(Charles Spencer’s article appeared in the Telegraph, 12/21.)

Hurrah! The Swallows and Amazons have sailed up the Strand and docked at the Vaudeville for Christmas, and, if you find a better family show on offer this festive season, feel free to send me the dreaded black spot.

First seen at the Bristol Old Vic last year, the production is funny, fresh inventive, and at times deeply affecting. This is a remarkable achievement as Arthur Ransome’s famous children’s novel, first published in 1930, seems a touch remote and stuffy these days. I remember struggling with all the nautical terms as a child, and found the children dull and priggish, especially in comparison with the anarchic delights of Richmal Crompton’s William stories.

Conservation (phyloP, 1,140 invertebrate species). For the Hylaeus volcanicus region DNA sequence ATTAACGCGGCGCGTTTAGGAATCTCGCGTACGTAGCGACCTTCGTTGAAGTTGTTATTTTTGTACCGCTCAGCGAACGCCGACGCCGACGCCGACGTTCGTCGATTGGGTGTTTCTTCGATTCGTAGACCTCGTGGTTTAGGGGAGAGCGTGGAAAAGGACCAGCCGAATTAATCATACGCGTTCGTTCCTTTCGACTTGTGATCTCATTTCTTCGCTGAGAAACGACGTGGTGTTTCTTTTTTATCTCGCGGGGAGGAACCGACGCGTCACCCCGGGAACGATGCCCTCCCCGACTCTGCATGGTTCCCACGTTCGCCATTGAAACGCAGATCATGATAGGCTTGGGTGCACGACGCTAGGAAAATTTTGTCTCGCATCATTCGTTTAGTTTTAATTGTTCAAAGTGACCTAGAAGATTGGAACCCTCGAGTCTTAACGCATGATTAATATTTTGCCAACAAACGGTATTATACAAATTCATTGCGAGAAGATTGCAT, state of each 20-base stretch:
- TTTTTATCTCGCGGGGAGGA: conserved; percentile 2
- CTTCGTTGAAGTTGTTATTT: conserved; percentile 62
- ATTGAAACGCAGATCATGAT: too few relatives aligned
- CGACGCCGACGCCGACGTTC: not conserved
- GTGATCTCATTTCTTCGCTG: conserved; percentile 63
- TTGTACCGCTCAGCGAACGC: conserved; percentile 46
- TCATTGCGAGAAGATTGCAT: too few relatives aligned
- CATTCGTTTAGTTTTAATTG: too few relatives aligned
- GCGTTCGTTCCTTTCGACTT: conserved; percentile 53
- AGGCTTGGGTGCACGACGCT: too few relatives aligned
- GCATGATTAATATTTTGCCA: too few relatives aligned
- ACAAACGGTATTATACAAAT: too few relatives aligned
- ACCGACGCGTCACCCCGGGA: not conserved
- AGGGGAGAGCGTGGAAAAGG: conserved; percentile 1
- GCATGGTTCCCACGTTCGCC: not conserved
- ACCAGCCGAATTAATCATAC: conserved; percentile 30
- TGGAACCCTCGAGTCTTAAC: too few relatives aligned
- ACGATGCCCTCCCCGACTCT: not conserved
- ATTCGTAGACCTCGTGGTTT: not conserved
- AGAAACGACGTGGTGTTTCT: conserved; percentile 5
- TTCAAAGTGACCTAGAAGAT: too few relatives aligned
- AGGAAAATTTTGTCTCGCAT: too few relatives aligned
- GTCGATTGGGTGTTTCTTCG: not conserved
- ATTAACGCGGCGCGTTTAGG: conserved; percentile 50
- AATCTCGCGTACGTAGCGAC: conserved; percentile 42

But here it all works like a dream, almost literally so, as the story begins with the now elderly Titty (no nonsense here about changing the name to something less likely to cause stifled sniggers) looks back on her childhood adventures in the Lake District, creating them afresh from the cluttered attic of her memory.


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